It might be my own misconception, but it seems that some Neph's who are associated with dialysis clinics do not have much of a private practice, so they are available to be hired by a dialysis chain.
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Admin for IHateDialysis 2008 - 2014, retired.
Jenna is our daughter, bad bladder damaged her kidneys.
Was on in-center hemodialysis 2003-2007.
7 yr transplant lost due to rejection.
She did PD Sept. 2013 - July 2017
Found a swap living donor using social media, friends, family.
New kidney in a paired donation swap July 26, 2017.
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Please watch her video: http://youtu.be/D9ZuVJ_s80Y
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« Reply #3 on: July 10, 2008, 03:45:12 PM »

they also usually have a piece of the action too
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Robby712
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« Reply #4 on: July 10, 2008, 04:06:27 PM »

None of my dialysis Nephs haven been as outstanding as the docs I had when I pre and post (my first) transplant.   They just seem to show up once or twice a month, shift your dry weight, ask if you have any problems and then move on.  God forbid you have something actually wrong with you.  

I actually shifted to a dialysis unit outside of the one that was run by my particular hospital 9 months ago (15 minutes away, but 15 minutes closer to home) and my neph was supposed to come out once a month.  In 9 months he's been there twice.  (He actually complained about the drive the first time---uhhh...hello, I drove 30 minutes 3 times a week for 2 years.  You can drive 15 minutes once a month)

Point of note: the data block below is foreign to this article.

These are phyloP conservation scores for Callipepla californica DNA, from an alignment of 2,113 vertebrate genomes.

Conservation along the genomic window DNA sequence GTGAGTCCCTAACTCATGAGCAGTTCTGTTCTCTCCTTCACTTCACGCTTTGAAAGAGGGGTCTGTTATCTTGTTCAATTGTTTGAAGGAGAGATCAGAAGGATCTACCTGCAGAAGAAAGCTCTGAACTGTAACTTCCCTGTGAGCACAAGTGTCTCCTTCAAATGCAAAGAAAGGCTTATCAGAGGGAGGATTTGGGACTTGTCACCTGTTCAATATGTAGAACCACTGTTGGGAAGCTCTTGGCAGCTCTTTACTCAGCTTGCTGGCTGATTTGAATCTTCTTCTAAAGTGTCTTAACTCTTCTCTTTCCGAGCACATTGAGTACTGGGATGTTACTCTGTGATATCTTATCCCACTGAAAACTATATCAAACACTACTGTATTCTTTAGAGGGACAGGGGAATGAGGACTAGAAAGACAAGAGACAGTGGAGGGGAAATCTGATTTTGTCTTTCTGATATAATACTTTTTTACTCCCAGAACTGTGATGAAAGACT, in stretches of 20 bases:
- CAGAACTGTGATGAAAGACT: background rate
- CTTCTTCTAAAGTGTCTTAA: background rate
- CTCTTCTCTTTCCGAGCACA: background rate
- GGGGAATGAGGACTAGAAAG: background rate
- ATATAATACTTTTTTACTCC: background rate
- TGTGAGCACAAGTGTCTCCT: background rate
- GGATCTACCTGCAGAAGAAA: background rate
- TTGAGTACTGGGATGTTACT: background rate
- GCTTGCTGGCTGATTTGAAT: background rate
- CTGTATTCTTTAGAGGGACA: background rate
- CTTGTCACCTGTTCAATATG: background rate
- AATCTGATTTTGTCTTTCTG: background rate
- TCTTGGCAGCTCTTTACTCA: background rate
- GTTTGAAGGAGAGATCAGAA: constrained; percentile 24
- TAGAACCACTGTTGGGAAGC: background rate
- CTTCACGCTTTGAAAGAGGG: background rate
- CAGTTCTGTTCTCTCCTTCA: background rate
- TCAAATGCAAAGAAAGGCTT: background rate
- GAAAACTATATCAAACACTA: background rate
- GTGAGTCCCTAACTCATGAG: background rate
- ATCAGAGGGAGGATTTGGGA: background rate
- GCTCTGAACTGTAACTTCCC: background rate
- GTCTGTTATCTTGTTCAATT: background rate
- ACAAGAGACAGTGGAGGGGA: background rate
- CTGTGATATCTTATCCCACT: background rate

I'd also pay $100 bucks to the first dialysis neph that I actually saw give a "physical" exam to someone.  

I think the problem for most of them is this:  75-90% of their patients will NOT get better.  All they can do is maintain a certain level of health and in the mean time use dialysis as a form of life-support.  I get the feeling once you're on, and established...then they can't do much for you.  Also, the number of people that just refuse to follow the fluid, diet, medical restrictions, etc...has to be frustrating.

Also, depending on your location, I think many of them are overwhelmed with the number of patients they are responsible for.  When I was going to in-center in the city (St. Louis)  the place was always packed.  They had 2 nephs responsible for 300 or so patients.   Being a teacher in charge of 150 a year myself I understand how EVERYONE wants you to remember their particular issues, and EVERYONE wants special attention, and EVERYONE wants a chunk of your time.  It just cannot be done.  One person cannot remember specialized info for 150 people.  You start to generalize problems that many have and apply general "fixes"...and sometimes it works and sometimes it doesn't.  The difference is in high school ceramics they stakes are much higher. :)

I think one solution is finding a GOOD primary care doc that is aware of your medical issues that will communicate with your neph if and when you need something that falls outside of the range of the typical dialysis related problem.  Even if it does, if your neph igores you...go see the PC Doc.

Glad to see I'm not the only one...



« Last Edit: July 10, 2008, 04:09:36 PM by Robby712 » Logged
monrein
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« Reply #5 on: July 10, 2008, 07:48:04 PM »

I know this is quite easy to say and not at all easy to do especially when feeling sick but I feel I need to say it anyway because it is how I've tried for about 30 years now to manage this whole ESRD thing.